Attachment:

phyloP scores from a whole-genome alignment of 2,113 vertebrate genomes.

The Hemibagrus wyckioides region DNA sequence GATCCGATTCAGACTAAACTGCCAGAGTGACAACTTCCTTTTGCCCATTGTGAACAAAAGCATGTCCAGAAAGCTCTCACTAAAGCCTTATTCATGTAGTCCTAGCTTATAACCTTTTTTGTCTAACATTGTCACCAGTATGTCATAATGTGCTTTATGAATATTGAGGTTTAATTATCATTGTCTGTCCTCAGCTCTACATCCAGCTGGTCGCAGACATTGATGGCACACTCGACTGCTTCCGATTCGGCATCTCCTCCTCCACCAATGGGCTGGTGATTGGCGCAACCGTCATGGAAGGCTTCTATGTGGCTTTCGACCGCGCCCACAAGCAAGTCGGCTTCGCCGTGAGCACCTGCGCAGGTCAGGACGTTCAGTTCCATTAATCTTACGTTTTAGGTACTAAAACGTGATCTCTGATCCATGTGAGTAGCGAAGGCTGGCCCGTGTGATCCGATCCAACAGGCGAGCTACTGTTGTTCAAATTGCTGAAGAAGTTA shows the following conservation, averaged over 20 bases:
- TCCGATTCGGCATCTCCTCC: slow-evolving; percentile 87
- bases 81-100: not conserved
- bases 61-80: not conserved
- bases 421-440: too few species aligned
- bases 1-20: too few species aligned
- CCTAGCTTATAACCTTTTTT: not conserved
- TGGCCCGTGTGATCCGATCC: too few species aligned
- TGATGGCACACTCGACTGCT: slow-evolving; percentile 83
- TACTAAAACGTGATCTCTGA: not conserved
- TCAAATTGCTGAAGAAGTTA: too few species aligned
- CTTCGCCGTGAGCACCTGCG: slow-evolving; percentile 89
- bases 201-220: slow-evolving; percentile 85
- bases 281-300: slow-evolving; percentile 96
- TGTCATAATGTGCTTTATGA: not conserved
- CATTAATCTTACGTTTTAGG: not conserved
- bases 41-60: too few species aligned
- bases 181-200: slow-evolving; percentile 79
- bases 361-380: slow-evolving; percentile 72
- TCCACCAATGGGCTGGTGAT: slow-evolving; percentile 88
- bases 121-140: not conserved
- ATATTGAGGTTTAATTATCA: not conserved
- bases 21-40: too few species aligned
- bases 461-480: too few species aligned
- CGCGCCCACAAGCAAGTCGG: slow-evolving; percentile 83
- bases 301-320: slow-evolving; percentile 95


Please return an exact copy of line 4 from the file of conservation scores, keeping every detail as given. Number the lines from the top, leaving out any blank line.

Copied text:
- bases 81-100: not conserved